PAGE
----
The photograph below was taken in the 1950s at Mani Bhavan, where Mahatma Gandhi stayed on his visits to Mumbai between 1917 and 1934. The lady with the tanpura is Kausalya Manjeshwar, one of the seniormost disciples of the great Jaipur–Atrauli diva Mogubai Kurdikar. Accompanying her on the tabla as she sings Gandhiji’s favourite bhajans is her husband Dinkar Manjeshwar, an archivist whose passion for Hindustani classical music is well– known to many music lovers in the city of Mumbai.
Artistic Cause: Manjeshwar is known for her anti-AIR agitation
On 3 August 2007, as Kausalya Manjeshwar passed away in Mumbai, a life quietly spent in the selfless service of music came to an equally quiet and dignified end. She dedicated her life to first studying and later teaching classical vocal music, but chose to stay away from the public gaze and avoided public performances, singing only on rare occasions for charities and other worthy causes or for broadcasts on All India Radio (AIR).
In our times, when the young and talented seek recognition through instant SMS–driven televised stardom, Kausalya Manjeshwar’s decision to stay away from the limelight may seem unbelievable to many. For others, she remained a source of inspiration—someone whose feet you touched because you really wanted to bow your head in reverence and not because it’s the done thing in classical music circles.
I am proud to say that I am one of the many fortunate students of music whose life she touched with her unflagging love for music. I never learnt a single phrase of music from her in a formal class, as her students did. And yet, there is much that I have learnt from her and from her contribution to music.
Not too long ago, women performers came from a certain class of professional musicians who were admired for their musicianship, but were not considered respectable. If the deep-rooted bias and social stigma against women performers has been replaced by respect and reverence, we have to thank musicians such as Manjeshwar who made it possible for contemporary women performers to study music and take to the concert platform without the mantle of disrespect that often cloaked professional women musicians of the past.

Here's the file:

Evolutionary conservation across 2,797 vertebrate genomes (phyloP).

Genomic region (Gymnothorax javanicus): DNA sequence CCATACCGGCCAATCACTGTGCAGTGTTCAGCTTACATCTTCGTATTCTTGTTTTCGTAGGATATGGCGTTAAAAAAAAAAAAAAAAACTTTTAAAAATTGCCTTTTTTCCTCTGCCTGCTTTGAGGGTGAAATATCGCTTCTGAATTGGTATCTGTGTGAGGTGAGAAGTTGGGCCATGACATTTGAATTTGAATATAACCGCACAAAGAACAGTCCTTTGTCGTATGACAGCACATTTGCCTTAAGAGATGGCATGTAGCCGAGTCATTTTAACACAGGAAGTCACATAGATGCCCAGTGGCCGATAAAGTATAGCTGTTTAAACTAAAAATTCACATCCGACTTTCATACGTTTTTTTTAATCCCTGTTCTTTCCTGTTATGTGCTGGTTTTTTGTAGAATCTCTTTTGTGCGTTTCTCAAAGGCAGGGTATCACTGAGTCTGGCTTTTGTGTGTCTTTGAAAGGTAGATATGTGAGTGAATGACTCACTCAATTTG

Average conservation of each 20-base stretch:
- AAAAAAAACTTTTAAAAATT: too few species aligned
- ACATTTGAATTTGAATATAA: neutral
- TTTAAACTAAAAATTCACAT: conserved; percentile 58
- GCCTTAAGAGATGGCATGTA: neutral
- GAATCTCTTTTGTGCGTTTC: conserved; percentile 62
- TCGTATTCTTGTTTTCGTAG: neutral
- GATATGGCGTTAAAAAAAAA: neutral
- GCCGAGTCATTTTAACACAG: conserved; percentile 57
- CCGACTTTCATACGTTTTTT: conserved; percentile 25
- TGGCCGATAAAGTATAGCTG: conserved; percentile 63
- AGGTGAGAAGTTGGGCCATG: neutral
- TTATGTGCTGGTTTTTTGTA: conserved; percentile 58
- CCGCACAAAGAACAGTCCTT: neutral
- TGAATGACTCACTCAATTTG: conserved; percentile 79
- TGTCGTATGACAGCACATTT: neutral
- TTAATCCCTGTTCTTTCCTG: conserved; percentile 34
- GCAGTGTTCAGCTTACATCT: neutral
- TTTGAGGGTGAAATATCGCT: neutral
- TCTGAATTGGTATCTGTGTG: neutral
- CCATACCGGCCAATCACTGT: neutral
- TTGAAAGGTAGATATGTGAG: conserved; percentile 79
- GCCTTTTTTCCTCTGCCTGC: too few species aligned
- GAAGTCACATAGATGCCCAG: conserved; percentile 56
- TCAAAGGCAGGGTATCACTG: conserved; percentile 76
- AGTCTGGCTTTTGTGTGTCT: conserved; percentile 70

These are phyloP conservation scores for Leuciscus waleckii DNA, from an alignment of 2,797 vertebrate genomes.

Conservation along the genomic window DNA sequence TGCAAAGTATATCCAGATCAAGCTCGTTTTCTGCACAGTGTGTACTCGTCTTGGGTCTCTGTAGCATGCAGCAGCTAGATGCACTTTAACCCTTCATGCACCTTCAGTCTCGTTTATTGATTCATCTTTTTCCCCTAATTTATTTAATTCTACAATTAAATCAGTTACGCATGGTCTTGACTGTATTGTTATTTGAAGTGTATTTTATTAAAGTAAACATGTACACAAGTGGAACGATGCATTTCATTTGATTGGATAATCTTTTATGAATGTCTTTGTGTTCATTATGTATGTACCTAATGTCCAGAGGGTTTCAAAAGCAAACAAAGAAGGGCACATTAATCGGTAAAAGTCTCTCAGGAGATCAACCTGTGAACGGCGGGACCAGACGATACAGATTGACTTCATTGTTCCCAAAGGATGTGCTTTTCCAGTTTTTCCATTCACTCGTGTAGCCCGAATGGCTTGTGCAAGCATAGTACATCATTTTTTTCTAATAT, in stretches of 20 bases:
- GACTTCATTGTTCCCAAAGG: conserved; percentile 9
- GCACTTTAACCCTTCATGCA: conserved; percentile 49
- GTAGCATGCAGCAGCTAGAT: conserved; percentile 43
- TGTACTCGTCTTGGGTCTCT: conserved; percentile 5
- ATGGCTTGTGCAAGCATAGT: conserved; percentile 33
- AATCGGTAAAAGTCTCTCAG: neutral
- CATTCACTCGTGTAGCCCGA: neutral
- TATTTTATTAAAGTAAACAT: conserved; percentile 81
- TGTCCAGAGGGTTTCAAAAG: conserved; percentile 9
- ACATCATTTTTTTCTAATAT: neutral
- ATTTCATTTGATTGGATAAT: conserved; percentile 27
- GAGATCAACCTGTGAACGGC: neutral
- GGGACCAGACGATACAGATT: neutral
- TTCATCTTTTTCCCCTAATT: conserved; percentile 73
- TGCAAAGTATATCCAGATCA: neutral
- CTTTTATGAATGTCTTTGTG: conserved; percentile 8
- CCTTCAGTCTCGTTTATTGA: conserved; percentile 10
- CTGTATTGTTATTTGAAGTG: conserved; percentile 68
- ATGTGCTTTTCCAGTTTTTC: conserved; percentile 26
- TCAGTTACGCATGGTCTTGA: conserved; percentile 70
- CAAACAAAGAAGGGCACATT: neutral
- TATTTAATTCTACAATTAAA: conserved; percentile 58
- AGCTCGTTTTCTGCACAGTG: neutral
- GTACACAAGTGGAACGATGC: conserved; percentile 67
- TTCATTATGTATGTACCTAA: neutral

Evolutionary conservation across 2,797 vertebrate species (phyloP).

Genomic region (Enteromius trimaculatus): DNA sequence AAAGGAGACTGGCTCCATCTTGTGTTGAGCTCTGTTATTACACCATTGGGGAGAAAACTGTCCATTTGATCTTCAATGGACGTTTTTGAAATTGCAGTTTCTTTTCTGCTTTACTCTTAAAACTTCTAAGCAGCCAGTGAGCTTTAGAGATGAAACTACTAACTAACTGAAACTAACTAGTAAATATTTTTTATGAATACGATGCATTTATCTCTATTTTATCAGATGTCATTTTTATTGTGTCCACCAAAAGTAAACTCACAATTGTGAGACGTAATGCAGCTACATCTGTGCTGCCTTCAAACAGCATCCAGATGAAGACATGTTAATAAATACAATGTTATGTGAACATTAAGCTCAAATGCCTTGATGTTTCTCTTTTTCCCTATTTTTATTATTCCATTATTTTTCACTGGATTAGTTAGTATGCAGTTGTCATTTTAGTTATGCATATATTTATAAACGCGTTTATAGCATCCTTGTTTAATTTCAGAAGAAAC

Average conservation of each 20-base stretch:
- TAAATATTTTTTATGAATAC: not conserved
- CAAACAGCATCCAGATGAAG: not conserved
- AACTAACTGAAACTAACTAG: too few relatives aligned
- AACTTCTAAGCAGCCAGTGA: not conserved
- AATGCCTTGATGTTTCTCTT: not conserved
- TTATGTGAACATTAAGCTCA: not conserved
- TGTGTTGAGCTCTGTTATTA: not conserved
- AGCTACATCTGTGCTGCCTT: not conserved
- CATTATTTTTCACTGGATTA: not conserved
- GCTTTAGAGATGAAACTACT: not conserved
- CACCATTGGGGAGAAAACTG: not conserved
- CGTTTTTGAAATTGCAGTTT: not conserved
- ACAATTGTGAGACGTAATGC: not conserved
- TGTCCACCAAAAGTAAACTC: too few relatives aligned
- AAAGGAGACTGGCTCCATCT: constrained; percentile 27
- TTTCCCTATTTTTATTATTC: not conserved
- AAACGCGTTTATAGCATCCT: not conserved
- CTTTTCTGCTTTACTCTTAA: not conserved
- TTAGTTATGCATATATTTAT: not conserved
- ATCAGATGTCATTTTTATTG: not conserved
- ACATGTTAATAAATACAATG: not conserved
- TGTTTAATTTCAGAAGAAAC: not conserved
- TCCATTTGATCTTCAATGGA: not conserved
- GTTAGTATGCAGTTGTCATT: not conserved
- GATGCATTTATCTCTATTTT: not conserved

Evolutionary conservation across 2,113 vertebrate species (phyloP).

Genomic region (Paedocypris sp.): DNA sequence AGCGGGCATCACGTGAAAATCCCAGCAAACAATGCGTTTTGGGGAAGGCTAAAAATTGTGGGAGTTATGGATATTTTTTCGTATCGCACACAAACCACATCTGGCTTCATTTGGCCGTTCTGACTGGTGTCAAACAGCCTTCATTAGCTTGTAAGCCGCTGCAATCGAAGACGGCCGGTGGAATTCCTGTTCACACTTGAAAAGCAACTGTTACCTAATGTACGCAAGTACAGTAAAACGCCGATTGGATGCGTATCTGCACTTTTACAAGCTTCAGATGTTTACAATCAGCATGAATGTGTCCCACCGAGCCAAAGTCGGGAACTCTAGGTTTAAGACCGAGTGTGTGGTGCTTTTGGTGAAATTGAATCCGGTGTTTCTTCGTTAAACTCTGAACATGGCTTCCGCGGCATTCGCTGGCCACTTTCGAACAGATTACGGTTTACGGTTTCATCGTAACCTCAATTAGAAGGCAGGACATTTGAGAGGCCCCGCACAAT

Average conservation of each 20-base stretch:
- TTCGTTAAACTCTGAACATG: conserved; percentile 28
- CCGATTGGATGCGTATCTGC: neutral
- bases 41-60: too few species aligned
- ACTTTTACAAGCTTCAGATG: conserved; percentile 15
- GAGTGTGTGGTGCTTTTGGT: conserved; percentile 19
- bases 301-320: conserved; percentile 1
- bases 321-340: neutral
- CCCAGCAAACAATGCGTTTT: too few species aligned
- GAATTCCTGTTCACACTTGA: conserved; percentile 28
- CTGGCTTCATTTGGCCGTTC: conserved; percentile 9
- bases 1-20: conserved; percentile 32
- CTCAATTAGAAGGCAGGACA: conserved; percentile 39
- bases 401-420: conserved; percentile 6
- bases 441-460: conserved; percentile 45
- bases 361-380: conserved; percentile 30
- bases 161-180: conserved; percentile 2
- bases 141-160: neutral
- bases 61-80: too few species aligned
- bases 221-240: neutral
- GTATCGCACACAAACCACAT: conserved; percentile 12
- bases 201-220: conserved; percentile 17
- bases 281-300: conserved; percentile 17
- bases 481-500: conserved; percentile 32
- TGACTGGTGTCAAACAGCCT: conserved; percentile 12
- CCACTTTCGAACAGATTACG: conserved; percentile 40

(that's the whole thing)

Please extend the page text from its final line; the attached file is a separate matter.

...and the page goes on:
There is more that we have to thank Manjeshwar for. In 1953, she spearheaded an agitation started by artistes against the new audition policy put in place by AIR, whereby almost every musician who wished to broadcast, irrespective of his or her seniority and stature, had to face an audition panel that was often biased and disrespectful. In protest, musicians from the city, and later from all parts of the country, formed an organization called Bharatiya Sangeet Kalakar Mandal with eminent Agra gharana vocalist Vilayet Hussain Khan as president and Manjeshwar as the honorary joint secretary.
Raising a collective voice against the unfair audition policy, the Mandal, with Manjeshwar at its helm, brought the establishment to its knees through a two-year-long agitation that ended in a settlement between the opposing parties in 1955. Taking on the establishment is something most musicians would like to avoid doing, busy as they often are currying favour with the powers that be to get national programmes and other bookings.
Manjeshwar’s involvement in the agitation set an example for others to consider not just their personal career interests, but to join hands in asking for fairness and due respect for performers. An example that we could all be better off following as we bid farewell to her.
Write to Shubha at firstname.lastname@example.org